There is a subtext that I think you are missing.

    To use your example. Kicking out a active prostitution ring is different than allowing a person with a history of a prostitution ring organizing, onto your property.

    There may be no chance that this person will ever reform or “go straight” but is it a private entities job to police this possibility?

    If a person, that is not a police officer, provides evidence of past wrong doing is that enough to cancel that event?
    I am just as disturbed by continual fleecing, but if the police and SEC cannot keep the public safe, can Motel 6?

    Your argument holds up much better in a public venue like a library, but public venues blur free speech issues. I would not like it if the the discovery institute could stop NECSS because of a religiously sympathetic owner. I understand that in that example you have committed no crime. But what if they used Brian Dunning’s guilty plea as a basis for refusing him use of a venue?
    Either way the venue loses.
    Just saying.

  5. Steven Novellaon 19 Sep 2013 at 10:29 pm

    Would they let someone convicted multiple times of running a prostitution rings, with outstanding warrants in other states, host a “dating service” at their hotel? What if they were tipped off that his dating service was really a prostitution ring?

    Anyway – I said this was in the gray zone, etc. I don’t disagree with you.

  6. Kawarthajonon 20 Sep 2013 at 9:32 am

    There is probably no criminal court means of addressing the use of these venues. Civil court, however, could be very effective in limiting the use of these venues. If one of Dennis Lee’s scam victims sued the hotel for their role in getting people ripped off, then it would be terrible publicity for the hotel and they would probably think twice about hosting scams in their rooms, although this would also eliminate some of their business. Taking a business approach, you have to make the hosting of these events more expensive (in terms of bad publicity) more expensive than the income that they generate from them. I don’t think that it would stop Dennis Lee from trying to scam people, but at least it would throw some additional barriers.

    Alternatively, a letter to the local newspapers outlining Dennis Lee’s history of criminal convictions and his outstanding warrants would likely serve to put some pressure on the hotel not to host the event as well, especially if the hotel is named in the letter.

  7. SimonWon 20 Sep 2013 at 8:56 pm

    I think you should also inform the local legal authorities (police?) for such an event.

    The organisers likely won’t like law enforcement turning up to listen in, and learn to take your advice.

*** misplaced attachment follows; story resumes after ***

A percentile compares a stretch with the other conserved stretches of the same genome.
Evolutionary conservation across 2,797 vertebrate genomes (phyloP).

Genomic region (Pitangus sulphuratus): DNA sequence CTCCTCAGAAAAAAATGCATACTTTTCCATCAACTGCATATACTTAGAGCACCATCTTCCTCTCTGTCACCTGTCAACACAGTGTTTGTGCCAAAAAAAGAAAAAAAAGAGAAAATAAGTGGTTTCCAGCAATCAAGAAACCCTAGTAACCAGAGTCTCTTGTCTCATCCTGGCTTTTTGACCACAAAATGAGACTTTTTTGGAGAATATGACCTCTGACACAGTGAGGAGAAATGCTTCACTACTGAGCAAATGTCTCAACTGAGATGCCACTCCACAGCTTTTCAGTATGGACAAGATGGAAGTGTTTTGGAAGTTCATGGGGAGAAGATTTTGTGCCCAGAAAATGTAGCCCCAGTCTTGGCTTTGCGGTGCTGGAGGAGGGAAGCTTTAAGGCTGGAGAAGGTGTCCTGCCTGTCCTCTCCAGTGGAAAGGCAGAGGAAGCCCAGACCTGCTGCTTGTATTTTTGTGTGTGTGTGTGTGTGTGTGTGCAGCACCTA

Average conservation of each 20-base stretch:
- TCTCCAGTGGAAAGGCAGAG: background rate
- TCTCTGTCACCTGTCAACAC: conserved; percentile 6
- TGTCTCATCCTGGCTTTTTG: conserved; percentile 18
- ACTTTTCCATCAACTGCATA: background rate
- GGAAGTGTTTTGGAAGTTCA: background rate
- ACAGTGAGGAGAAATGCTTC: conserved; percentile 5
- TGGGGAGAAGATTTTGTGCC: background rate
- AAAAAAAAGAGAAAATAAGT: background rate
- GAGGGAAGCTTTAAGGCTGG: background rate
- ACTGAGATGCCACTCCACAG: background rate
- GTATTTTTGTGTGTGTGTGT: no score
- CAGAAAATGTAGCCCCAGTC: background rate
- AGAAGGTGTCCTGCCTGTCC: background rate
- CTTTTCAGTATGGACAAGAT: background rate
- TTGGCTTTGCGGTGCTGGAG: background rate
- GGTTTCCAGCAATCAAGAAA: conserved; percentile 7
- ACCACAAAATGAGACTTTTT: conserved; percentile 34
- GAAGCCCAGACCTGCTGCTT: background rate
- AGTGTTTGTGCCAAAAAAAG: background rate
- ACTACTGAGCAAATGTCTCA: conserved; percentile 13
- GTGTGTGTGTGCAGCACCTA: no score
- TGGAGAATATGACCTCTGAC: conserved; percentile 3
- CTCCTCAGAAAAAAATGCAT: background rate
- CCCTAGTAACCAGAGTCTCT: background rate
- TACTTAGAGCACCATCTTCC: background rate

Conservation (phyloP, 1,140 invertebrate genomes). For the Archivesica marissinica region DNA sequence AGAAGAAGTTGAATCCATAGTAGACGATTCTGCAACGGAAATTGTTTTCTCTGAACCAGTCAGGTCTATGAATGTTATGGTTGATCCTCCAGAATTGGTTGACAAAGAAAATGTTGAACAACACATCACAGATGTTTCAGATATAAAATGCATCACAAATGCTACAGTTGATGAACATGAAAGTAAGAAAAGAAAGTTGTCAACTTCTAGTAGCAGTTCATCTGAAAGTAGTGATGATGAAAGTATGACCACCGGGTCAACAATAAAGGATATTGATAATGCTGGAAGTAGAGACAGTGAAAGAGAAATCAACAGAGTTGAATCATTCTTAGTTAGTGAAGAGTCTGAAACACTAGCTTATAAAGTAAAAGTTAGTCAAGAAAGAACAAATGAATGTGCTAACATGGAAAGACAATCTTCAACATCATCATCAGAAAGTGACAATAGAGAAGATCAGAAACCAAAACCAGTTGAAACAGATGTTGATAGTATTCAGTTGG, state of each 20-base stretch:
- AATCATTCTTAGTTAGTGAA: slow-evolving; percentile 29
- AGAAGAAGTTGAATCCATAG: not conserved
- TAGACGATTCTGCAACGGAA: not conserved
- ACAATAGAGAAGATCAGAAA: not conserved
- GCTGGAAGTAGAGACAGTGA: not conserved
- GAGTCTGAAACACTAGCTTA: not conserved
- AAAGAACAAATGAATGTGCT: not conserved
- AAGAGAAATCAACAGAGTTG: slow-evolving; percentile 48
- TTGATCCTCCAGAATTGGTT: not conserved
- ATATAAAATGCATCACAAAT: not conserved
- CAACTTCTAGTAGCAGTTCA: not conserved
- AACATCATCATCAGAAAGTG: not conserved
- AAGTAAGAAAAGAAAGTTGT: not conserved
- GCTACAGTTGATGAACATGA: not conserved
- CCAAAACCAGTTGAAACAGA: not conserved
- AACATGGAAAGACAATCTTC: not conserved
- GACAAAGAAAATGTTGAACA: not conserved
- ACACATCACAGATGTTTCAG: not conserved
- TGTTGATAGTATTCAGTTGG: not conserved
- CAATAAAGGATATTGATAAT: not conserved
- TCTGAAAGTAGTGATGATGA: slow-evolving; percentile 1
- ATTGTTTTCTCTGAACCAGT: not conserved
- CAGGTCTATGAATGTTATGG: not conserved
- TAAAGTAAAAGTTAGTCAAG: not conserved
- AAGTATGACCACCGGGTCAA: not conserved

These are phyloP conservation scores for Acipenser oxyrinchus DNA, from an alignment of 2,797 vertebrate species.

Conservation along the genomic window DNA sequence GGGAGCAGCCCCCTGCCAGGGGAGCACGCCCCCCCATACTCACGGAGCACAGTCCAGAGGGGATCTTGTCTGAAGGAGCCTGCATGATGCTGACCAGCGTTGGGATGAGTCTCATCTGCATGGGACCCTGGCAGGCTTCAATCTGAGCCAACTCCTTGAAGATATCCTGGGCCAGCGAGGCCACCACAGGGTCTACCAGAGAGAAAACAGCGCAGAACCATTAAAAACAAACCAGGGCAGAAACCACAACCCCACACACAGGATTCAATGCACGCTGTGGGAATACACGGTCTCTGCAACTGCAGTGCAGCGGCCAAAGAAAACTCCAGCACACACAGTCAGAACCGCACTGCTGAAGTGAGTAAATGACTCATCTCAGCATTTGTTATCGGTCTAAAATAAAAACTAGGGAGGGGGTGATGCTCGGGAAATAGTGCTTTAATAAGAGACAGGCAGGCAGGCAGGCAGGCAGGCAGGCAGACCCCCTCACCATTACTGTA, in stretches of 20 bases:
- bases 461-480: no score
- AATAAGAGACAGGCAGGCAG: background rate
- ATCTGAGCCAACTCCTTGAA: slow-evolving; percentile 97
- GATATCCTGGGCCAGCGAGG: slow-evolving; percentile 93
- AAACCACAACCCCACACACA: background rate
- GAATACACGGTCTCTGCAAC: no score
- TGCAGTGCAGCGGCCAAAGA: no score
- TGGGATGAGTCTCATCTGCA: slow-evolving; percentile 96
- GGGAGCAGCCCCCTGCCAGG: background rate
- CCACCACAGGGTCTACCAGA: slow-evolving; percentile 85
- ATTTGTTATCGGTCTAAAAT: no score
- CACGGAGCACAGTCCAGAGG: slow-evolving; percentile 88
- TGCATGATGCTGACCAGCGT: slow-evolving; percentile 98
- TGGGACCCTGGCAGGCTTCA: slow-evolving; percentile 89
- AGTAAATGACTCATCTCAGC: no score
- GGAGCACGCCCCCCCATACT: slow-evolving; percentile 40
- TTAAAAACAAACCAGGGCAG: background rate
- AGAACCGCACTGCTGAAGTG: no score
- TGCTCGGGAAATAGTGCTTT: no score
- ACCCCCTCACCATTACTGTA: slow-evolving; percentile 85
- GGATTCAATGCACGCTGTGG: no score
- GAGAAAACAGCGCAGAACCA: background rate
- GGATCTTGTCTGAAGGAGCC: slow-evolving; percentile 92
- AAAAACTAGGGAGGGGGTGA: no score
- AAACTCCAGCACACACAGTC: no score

I’m curious at what point folks turn into an accessory to the crime.

    I know when we have numerous public clients in a previous employment we took informal criminal allegations against our clients very seriously, although that may be in part because the legal position itself was unclear on liability. It was more awkward with things that fall under “legal” cons; homeopaths, chiropractors etc, and strangely we never got any allegations against people who used our services to promote such weird esoterica. Indeed most criminal allegations were attempts to silence critics, in one case by a convicted criminal and fraudster. The main reliable criminal allegations came from government authorities, the police, and well organized vigilante groups.

  8. Davdoodleson 23 Sep 2013 at 12:29 am

    “I know when we have numerous public clients in a previous employment we took informal criminal allegations against our clients very seriously, although that may be in part because the legal position itself was unclear on liability.”

    Indeed, potential liability is the crucial issue here. While the hotel might have publically (ie to Dr Novella) said that Lee’s history of carpetbaggery in conference-venues-just-like-theirs was none of their concern, I’d be very surprised if they didn’t in fact take the issue quite seriously. Ignorance may be bliss, but advance notice of possible fraud raises the real spectre of liability for the hotel.

    If/when the police come asking questions, or a disgruntled investor in Lee’s flim-flam sues the hotel, the hotel needs to be in a position to say what they did in response to allegations that they might be hosting a fraud. If the answer is “Dr Novella warned us, but we turned a blind eye to it”, at best, they could be in a very expensive legal gray area.

    My guess is they’ll quietly raise it with the cops…